The Arbitrator also set aside the computer-misuse charge. In its “proposed suspension” letter, the Agency alleged that the grievant used the internet for 419 minutes over a four-day period.] Lacking any admission by the grievant as to how much time he had spent accessing the internet, the Arbitrator examined the computer-use log and the Agency’s information security officer’s testimony, and made his own calculations. Based on these calculations, the Arbitrator found that the Agency “overstated its case” because, the Arbitrator determined, the grievant had used the internet for far less time than alleged. As a representative example, the Arbitrator made his own calculation of the time the grievant spent on the night initially at issue. The Arbitrator took into account periods when the computer-use log showed that an accessed site was “inactive,” as would occur when “a staff person who is logged onto a computer leaves the computer to care for a patient” – and break times. Based on these considerations, the Arbitrator found that the grievant had spent twenty minutes of work time online – not 118, as claimed by the Agency – a reduction of more than eighty percent. [Don’t ask us how 419 minutes dropped to 118; we are just copying what FLRA wrote.] The Arbitrator found this a sufficient basis, without similarly recalculating the grievant’s actual computer use for the other periods at issue, to conclude that the Agency “did not prove [the] claim of excessive amount of time on the internet for each day specified in the charge.”
In addition, the Arbitrator found that the Agency did not have just cause to discipline the grievant for the computer‑misuse charge. For example, the Arbitrator found that there was no basis for inferring that the grievant knew the contents of the directive, or that he “should have known…that he violated [the directive],” because it was “evident that employees openly and regularly used the [Agency] computers on work time without fear of punishment.”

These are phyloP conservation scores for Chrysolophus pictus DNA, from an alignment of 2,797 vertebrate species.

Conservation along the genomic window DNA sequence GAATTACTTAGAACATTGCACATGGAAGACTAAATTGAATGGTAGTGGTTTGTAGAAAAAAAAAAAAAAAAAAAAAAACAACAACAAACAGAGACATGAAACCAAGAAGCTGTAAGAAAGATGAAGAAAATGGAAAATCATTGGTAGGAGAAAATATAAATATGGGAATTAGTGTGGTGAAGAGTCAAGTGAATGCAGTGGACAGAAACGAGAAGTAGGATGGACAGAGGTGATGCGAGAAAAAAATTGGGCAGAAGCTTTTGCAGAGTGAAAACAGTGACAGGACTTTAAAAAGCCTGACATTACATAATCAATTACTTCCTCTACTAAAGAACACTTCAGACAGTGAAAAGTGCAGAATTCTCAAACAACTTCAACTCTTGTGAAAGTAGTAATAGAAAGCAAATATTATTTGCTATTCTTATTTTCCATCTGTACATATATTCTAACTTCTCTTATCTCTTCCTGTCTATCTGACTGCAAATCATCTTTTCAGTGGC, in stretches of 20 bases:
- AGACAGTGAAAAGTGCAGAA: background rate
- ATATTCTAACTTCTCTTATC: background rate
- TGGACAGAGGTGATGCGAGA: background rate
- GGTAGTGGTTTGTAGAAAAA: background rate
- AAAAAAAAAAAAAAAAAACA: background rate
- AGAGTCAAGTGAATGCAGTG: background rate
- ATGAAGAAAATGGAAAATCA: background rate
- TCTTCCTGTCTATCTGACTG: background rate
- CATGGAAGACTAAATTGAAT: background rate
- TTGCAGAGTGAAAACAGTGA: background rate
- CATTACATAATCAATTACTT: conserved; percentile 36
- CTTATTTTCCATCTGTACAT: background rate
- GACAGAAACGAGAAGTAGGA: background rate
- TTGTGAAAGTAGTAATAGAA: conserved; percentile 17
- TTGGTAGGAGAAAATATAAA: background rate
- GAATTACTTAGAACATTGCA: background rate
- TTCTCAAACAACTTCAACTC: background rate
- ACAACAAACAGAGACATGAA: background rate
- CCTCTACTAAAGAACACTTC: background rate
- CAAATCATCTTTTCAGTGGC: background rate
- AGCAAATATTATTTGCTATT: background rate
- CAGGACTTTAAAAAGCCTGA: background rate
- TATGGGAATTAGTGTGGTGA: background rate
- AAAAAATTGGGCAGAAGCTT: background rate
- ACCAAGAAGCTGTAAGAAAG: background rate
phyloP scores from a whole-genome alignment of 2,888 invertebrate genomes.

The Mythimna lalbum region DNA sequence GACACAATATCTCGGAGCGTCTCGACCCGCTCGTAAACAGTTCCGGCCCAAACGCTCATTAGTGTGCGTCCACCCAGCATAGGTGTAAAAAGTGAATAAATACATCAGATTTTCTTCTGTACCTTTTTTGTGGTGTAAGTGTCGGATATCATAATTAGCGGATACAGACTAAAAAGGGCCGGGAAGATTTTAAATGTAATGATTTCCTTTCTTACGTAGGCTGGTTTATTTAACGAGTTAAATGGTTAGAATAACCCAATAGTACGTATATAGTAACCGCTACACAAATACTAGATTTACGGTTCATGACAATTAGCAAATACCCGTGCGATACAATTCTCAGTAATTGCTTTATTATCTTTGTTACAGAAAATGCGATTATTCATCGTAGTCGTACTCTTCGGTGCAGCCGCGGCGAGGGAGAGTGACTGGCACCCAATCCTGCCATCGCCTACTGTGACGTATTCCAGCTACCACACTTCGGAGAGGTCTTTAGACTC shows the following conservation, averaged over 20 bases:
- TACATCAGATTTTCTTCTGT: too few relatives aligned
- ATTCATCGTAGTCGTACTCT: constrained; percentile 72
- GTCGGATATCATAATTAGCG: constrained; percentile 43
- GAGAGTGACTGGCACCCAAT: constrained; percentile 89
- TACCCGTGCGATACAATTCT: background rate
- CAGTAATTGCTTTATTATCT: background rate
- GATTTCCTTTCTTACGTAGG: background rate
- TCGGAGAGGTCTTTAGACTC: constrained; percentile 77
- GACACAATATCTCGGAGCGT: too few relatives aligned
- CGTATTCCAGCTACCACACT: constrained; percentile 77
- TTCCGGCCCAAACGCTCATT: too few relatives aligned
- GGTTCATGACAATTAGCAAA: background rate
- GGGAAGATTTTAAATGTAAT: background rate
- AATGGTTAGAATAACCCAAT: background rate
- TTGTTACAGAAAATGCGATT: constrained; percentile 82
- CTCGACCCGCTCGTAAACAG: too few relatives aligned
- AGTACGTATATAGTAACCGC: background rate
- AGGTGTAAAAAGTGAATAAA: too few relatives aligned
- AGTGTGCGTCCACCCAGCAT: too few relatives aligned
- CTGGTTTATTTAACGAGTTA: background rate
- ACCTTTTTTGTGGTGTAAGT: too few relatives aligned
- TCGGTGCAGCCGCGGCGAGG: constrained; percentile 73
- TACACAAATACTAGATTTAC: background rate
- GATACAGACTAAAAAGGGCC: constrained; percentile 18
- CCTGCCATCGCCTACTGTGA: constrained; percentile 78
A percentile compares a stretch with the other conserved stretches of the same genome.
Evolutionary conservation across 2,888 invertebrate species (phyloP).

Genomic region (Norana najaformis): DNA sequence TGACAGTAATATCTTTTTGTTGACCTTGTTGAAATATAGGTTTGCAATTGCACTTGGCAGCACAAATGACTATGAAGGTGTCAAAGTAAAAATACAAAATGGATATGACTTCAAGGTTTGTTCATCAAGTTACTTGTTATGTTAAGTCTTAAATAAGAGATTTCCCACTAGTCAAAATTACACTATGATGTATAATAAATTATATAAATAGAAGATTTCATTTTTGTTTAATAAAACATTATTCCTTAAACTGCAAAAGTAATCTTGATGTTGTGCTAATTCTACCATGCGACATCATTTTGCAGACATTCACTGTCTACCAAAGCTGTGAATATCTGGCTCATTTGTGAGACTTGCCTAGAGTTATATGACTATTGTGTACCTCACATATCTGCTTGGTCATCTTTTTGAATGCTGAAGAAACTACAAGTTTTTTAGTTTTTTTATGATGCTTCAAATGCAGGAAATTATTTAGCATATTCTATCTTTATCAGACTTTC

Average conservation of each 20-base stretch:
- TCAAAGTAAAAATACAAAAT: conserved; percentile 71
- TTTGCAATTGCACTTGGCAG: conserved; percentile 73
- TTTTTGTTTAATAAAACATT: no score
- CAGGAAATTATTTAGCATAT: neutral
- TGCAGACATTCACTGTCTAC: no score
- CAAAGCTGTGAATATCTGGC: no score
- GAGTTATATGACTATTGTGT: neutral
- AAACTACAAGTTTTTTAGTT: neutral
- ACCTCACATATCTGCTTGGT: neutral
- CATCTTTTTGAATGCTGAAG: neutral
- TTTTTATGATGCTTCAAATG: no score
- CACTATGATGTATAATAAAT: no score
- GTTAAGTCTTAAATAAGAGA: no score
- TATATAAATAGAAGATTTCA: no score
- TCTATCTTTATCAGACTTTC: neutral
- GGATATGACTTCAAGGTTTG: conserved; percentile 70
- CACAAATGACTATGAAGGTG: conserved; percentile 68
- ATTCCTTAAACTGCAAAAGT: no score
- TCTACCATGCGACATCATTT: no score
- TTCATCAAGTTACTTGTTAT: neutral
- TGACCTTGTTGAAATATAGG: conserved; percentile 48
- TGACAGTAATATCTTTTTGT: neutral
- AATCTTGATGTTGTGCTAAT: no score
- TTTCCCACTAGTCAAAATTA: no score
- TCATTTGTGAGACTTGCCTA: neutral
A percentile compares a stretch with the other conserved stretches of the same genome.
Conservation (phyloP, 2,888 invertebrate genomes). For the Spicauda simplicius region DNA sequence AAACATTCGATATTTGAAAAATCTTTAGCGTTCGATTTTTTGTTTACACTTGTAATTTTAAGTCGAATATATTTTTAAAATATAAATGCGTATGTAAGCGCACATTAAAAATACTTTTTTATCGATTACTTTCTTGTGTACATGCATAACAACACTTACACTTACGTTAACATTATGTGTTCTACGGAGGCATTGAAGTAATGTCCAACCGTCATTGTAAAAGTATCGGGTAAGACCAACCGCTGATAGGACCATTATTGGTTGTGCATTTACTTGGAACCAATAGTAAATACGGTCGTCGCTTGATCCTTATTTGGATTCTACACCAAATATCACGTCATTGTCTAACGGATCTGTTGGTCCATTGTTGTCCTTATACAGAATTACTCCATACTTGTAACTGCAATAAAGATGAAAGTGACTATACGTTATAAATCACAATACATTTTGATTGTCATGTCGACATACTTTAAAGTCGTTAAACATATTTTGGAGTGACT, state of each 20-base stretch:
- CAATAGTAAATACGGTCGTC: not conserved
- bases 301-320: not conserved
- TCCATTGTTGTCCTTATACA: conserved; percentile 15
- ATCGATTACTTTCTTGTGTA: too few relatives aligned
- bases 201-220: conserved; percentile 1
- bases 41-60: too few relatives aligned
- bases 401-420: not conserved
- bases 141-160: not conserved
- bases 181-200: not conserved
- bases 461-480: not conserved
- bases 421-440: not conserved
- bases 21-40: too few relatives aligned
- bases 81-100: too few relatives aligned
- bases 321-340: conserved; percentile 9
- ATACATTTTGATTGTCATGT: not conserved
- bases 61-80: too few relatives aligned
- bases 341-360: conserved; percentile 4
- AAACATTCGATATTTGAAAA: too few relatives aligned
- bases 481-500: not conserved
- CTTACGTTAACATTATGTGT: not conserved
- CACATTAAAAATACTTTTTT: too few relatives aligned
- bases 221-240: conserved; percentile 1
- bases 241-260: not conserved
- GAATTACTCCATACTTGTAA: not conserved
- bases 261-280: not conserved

Moreover, the Arbitrator found that “it would be unfair to discipline the [g]rievant, even if he had known [the directive’s] content,” because the Arbitrator did not find the directive “clear and unambiguous.” In this connection, the Arbitrator found that the directive “does not forbid personal use of [Agency] computers during work time.” The Arbitrator based his finding on the directive’s statement in the section applied to the grievant that personal use of Agency computers “should take place during the employee’s non-work time.” The Arbitrator contrasted the directive’s use of the word “should” in that section with the directive’s use of the word “must” in a different section, which provides that “[t]his personal use must not result in loss of employee productivity or interference with official duties.” Based upon the use of “should” in the relevant section, as opposed to “must” in the other section, the Arbitrator concluded that the directive “frowns upon, but does not actually forbid” personal use of Agency computers during work time.
Other considerations cited by the Arbitrator included: (1) “the wide range of opinion (including among management) as to an acceptable amount of personal usage of [Agency] computers during work time[; (2)] management’s history of lack of providing guidance as to [the directive’s] content[;] and [(3)] management’s history of lack of enforcement of any standard.” For all these reasons, the Arbitrator concluded that “the [Agency] violated [the grievant’s] just[-]cause rights by suddenly, and without notice, imposing severe discipline on him.” Accordingly, the Arbitrator sustained the grievance and set aside the suspension.
The Agency filed exceptions to the Arbitrator’s award. The Union filed an opposition to the Agency’s exceptions. And FLRA upheld the arbitrator.